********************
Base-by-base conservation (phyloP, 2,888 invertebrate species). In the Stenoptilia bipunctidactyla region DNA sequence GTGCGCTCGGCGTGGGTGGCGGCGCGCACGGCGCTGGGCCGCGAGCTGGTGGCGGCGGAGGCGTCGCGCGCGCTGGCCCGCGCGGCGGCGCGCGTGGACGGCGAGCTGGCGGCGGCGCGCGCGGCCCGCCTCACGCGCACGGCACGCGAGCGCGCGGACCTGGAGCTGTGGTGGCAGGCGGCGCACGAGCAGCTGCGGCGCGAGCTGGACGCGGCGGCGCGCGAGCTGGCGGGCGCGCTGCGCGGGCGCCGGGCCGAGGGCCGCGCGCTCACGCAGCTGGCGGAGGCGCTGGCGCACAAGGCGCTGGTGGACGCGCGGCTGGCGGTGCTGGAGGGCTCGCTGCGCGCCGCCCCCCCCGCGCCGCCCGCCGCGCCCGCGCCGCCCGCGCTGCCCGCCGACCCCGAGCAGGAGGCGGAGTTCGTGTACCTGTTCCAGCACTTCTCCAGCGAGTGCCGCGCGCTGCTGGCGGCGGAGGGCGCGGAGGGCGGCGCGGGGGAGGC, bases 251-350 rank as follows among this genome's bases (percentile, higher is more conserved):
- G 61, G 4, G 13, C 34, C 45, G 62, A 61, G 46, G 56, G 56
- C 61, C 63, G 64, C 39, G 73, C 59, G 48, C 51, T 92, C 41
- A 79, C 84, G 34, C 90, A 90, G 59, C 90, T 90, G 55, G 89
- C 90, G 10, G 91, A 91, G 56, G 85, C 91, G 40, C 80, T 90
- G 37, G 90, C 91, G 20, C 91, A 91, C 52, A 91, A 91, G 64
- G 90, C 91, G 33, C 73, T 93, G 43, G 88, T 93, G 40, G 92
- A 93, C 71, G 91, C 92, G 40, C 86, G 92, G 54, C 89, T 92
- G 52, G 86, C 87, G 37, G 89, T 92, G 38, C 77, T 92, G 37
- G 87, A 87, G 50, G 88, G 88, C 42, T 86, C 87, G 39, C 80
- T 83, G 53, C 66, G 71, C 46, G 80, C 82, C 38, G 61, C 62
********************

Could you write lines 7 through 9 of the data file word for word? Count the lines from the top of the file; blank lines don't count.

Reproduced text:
- G 90, C 91, G 33, C 73, T 93, G 43, G 88, T 93, G 40, G 92
- A 93, C 71, G 91, C 92, G 40, C 86, G 92, G 54, C 89, T 92
- G 52, G 86, C 87, G 37, G 89, T 92, G 38, C 77, T 92, G 37